Hispanic patients in the United States had increased incidence of cardiovascular disease as compared to non-Hispanic whites. The purpose of this project was to implement an evidence-based educational program to improve the health knowledge of adult Hispanic patients who have had percutaneous coronary intervention (PCI) living in a community in the desert southwest. An educational improvement program on medication comprehension was in need to improve the healthcare continuum for adult Hispanics at risk post-PCI. Non-adherence to dual anti-platelet therapy (DAPT) could have resulted in stent thrombosis, a potentially fatal event. The human caring theory and the cultural care theory were the theoretical frameworks for this project. Adult Hispanic patients at a cardiac catheterization lab in the southern United States near the border were screened and 12 out of 33 eligible patients were enrolled. The questionnaires were conducted pre-procedure, followed by an investigator administered educational program. The same questionnaire was given to post-PCI patients prior to discharge to measure improvement in knowledge post-education. There was a statistically significant difference in the pre-/post-education scores following the education program with a p-value of < 0.05. This improved understanding could increase medication adherence to DAPT medication for post-PCI patients, thereby reducing morbidity and mortality for these patients by reducing stent thrombosis rates. Inexpensive and highly efficacious, education should be emphasized as part of any procedural preparation.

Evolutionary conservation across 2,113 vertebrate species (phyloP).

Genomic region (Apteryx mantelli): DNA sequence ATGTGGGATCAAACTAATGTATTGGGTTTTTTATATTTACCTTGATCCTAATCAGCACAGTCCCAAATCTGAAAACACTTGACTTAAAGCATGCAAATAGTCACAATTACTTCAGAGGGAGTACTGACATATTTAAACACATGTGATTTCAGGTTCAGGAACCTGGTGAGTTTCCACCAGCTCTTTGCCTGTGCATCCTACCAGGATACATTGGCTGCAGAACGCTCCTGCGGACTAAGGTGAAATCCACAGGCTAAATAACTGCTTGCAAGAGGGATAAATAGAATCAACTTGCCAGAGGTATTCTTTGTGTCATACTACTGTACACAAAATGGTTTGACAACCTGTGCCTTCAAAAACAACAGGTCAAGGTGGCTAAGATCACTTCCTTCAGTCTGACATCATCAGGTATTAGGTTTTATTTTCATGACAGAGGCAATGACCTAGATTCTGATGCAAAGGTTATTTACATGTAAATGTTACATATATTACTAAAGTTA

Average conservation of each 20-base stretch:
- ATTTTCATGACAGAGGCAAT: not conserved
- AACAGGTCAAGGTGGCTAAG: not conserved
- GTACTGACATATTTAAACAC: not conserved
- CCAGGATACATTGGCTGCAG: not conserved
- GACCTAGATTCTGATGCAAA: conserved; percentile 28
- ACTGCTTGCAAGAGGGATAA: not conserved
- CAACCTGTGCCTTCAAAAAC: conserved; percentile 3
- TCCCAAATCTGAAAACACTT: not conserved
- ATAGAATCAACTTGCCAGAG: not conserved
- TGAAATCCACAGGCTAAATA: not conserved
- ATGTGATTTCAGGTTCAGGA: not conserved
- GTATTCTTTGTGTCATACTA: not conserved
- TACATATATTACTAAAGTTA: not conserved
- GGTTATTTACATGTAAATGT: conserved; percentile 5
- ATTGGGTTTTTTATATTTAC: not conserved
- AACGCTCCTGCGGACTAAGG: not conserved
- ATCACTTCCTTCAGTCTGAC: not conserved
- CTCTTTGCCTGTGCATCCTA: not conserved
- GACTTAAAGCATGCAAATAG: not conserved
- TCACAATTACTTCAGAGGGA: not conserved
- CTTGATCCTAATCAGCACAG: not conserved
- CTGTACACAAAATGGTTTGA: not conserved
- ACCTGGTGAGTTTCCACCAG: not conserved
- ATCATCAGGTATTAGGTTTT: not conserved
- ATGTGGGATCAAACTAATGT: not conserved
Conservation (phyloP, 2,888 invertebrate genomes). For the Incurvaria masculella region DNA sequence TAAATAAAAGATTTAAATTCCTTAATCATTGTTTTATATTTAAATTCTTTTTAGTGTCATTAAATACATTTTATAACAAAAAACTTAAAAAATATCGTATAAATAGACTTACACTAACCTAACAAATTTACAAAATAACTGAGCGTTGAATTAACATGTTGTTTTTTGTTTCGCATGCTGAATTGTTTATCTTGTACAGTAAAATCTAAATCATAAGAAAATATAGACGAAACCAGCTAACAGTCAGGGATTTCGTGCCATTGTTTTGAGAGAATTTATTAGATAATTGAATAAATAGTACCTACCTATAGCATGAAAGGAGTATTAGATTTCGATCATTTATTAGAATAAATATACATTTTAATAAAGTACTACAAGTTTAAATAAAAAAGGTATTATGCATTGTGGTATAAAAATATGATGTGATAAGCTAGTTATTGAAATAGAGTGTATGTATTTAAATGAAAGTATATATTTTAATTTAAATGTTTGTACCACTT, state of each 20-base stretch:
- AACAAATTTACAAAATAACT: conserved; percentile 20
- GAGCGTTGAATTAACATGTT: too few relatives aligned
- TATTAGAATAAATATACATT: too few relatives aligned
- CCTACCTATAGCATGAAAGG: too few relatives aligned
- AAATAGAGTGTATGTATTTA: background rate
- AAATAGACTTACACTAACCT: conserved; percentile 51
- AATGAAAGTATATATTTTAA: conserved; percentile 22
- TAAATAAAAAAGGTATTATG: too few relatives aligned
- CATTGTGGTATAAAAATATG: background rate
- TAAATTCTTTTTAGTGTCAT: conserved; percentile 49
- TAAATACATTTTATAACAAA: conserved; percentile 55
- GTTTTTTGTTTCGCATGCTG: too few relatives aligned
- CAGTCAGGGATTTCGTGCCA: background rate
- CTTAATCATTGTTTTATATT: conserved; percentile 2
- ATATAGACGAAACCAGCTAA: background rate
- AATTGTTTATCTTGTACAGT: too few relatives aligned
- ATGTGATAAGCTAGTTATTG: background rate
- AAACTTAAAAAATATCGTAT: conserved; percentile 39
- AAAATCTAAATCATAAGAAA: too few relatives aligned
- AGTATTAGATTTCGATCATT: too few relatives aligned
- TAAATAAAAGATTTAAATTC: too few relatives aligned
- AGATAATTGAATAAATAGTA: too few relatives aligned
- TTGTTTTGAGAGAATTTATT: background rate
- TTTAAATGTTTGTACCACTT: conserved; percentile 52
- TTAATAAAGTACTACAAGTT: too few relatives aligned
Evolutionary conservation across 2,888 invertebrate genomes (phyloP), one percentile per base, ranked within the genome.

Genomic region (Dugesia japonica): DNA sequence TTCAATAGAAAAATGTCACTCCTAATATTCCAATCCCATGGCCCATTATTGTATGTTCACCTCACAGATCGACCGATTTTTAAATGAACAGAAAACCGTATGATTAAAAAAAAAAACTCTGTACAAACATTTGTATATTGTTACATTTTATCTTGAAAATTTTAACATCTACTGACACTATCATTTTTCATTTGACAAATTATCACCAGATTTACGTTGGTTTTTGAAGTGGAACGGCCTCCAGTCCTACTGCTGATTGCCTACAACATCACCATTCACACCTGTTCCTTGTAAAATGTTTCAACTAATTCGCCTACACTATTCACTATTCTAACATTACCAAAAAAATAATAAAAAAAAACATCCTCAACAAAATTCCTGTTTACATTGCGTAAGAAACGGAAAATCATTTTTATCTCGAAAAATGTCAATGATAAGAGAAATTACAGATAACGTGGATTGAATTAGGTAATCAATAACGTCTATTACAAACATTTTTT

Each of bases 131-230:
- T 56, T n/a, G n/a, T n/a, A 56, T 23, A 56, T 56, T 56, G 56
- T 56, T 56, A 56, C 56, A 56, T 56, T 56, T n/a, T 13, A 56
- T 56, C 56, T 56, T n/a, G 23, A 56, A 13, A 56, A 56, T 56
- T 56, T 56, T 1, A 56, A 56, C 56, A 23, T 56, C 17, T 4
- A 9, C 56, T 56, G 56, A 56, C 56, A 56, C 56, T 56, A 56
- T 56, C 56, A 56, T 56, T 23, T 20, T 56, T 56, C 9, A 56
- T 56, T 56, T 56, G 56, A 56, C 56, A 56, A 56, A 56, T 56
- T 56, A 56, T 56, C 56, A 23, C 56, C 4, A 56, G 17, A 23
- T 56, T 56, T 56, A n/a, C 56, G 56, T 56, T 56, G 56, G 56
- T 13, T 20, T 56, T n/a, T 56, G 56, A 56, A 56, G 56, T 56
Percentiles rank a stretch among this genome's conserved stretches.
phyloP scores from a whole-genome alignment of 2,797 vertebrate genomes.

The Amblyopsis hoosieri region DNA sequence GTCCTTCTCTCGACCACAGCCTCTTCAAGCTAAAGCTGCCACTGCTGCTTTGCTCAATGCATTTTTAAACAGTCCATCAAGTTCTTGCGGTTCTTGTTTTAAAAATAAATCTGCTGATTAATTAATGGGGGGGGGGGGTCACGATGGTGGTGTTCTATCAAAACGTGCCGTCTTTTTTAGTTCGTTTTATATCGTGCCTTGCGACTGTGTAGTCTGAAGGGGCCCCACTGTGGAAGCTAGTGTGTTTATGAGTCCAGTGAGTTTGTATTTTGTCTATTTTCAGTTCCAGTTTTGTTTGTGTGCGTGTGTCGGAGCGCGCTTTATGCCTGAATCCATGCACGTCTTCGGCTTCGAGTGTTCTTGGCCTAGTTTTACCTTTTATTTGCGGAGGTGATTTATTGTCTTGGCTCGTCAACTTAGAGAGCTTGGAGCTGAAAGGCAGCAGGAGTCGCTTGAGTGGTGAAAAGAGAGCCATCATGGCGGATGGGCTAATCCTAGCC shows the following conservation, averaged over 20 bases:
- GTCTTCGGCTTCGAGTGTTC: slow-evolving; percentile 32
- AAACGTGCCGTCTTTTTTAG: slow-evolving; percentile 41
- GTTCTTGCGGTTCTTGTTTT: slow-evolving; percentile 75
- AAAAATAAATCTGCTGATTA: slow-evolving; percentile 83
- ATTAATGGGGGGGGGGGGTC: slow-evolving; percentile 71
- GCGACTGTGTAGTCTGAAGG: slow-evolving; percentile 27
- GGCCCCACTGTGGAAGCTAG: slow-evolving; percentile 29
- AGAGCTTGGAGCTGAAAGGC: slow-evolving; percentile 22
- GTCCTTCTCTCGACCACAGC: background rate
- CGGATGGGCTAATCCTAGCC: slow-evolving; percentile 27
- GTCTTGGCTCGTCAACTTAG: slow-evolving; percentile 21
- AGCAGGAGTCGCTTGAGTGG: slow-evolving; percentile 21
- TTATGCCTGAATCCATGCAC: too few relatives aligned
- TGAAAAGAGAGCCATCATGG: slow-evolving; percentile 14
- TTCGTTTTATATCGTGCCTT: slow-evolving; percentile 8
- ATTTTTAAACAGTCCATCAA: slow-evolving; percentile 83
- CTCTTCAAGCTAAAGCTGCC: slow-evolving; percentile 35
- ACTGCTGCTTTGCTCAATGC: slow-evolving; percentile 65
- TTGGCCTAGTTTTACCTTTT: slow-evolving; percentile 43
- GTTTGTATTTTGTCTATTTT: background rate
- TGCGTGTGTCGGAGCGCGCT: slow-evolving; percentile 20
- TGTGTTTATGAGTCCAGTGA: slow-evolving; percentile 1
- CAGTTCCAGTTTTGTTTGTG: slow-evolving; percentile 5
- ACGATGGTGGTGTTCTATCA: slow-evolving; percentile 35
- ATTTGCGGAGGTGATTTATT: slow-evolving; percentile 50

|Advisor:||Zeimendorf, Amanda, Johnston, Joyce|
|School:||Grand Canyon University|
|Department:||College of Nursing and Health Care Professions|
|School Location:||United States -- Arizona|
|Source:||DAI-A 80/05(E), Dissertation Abstracts International|
|Subjects:||Medicine, Health education, Hispanic American studies|
|Keywords:||Adherence, Cardiac catheterization, Coronary intervention, Dual anti-platelet therapy, Hispanic, Medication|
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